Each of us needs our inner self, our being, to be seen and valued. If our parents see only our appearance and performance, we tend to lose contact with our inner experience and come to believe that our surface — our performance — is all that we are. Without contact with our inner self, we are unable to find our own inner guidance, so we have to rely on an outer form of guidance to help us make decisions.

A child who suffers this injury becomes focused on the forms and rules of life and loses touch with life’s essence and substance. She tends to experience the world indirectly, through words, rather than directly through sensations and feelings. Rules replace personal feelings in her decision making process. She may use language well and become a terrific performer, but for her, doing has replaced being, and the map has replaced the territory. In new situations, her plea will be, “Tell me the rules,” because without the rules, she has no way to navigate.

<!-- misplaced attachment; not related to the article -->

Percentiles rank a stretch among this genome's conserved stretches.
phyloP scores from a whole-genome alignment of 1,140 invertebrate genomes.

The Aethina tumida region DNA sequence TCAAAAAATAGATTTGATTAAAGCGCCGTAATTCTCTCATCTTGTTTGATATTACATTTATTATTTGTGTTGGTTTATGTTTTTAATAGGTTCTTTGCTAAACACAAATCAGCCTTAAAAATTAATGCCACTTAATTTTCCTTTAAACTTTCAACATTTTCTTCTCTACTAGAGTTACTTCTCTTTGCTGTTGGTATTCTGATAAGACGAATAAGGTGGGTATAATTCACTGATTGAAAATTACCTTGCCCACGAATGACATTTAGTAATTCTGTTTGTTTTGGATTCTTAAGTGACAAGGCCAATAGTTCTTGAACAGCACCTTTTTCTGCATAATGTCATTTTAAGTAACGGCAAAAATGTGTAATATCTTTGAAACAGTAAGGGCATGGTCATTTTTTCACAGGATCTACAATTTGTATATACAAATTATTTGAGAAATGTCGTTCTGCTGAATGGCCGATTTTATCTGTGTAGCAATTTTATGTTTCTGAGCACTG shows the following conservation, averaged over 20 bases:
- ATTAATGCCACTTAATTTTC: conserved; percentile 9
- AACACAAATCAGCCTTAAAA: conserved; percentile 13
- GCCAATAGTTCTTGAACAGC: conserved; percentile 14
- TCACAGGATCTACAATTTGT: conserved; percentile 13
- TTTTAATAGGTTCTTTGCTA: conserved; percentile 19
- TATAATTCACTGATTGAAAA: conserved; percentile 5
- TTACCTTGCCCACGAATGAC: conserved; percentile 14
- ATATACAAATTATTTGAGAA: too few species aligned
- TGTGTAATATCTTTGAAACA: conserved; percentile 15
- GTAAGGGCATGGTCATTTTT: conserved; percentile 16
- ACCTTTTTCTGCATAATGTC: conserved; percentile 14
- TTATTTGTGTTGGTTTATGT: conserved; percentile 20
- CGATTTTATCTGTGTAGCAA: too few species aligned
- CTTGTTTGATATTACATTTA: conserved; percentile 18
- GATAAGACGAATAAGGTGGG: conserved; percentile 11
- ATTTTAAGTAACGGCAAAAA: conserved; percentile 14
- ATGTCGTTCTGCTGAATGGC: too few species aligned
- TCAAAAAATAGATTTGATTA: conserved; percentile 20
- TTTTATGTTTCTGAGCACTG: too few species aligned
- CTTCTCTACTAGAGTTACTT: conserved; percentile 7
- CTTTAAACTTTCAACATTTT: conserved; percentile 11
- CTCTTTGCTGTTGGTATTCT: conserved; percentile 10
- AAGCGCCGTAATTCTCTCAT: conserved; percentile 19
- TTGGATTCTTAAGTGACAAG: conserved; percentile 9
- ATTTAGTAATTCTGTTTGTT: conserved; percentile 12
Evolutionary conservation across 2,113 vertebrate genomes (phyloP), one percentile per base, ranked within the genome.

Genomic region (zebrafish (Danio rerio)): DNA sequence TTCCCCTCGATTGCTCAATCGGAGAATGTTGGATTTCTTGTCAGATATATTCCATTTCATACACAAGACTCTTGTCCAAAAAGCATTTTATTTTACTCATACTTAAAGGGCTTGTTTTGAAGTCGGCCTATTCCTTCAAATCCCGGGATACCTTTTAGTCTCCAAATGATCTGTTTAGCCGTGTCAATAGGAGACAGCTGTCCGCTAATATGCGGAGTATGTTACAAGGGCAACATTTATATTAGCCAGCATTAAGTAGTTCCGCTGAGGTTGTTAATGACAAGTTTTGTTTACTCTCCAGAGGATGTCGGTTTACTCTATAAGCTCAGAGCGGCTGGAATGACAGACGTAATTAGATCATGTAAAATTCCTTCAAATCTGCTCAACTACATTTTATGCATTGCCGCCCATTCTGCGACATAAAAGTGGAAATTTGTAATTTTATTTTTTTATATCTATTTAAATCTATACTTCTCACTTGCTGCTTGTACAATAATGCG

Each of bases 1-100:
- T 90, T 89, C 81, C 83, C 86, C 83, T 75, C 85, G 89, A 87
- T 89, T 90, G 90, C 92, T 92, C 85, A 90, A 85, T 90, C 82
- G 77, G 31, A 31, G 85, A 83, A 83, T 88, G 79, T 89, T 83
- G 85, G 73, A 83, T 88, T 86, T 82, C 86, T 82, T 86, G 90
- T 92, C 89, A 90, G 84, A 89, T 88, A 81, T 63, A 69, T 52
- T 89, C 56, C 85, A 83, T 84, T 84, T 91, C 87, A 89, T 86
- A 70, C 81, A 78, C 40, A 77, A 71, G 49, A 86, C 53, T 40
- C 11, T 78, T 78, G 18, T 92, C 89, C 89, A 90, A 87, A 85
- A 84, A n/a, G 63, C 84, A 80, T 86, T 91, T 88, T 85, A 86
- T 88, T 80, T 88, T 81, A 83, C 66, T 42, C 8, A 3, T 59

When extra energy hits their system, they will attempt to contain it so that it does not affect or interfere with her performance. Instead of allowing it to emotionally move her, she will shunt the energy into activity — she will get busy and do something. People who go into this survival pattern are often very successful on the outside, living in model homes with perfect lawns, but without much feeling, creativity, or color in their lives.